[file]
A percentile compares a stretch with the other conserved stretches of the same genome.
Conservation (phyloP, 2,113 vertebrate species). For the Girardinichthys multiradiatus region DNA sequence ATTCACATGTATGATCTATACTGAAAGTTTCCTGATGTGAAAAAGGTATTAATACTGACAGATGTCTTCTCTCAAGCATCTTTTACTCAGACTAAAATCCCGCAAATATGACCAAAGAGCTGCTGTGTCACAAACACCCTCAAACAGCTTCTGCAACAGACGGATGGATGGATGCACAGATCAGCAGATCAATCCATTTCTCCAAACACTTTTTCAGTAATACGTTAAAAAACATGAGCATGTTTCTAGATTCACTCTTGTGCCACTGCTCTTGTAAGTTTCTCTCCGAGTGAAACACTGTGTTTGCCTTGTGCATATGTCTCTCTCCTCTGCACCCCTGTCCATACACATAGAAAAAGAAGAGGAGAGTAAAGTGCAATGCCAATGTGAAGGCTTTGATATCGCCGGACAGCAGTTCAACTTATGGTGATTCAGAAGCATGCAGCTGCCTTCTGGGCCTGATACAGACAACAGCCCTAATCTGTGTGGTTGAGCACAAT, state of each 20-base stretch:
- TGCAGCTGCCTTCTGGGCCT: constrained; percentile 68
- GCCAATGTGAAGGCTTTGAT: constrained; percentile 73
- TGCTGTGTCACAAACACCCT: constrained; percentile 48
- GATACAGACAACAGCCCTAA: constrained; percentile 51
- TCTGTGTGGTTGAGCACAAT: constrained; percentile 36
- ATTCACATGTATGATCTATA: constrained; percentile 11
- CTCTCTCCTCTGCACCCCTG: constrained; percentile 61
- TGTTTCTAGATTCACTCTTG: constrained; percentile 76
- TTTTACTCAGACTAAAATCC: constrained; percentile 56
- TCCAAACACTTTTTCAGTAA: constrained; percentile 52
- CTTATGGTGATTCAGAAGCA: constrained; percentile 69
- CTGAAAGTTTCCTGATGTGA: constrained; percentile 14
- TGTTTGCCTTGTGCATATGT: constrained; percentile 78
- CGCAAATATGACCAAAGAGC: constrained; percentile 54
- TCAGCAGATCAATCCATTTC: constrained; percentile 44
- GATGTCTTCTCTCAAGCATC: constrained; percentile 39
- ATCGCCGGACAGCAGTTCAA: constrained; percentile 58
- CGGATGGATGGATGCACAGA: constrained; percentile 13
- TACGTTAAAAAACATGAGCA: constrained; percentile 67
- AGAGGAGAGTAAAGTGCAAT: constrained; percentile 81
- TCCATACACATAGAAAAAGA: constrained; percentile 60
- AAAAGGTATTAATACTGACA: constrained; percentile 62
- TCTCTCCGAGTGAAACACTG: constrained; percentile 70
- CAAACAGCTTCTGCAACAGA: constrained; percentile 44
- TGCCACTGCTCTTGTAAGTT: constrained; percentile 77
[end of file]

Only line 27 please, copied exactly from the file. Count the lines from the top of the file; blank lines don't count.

- TGCCACTGCTCTTGTAAGTT: constrained; percentile 77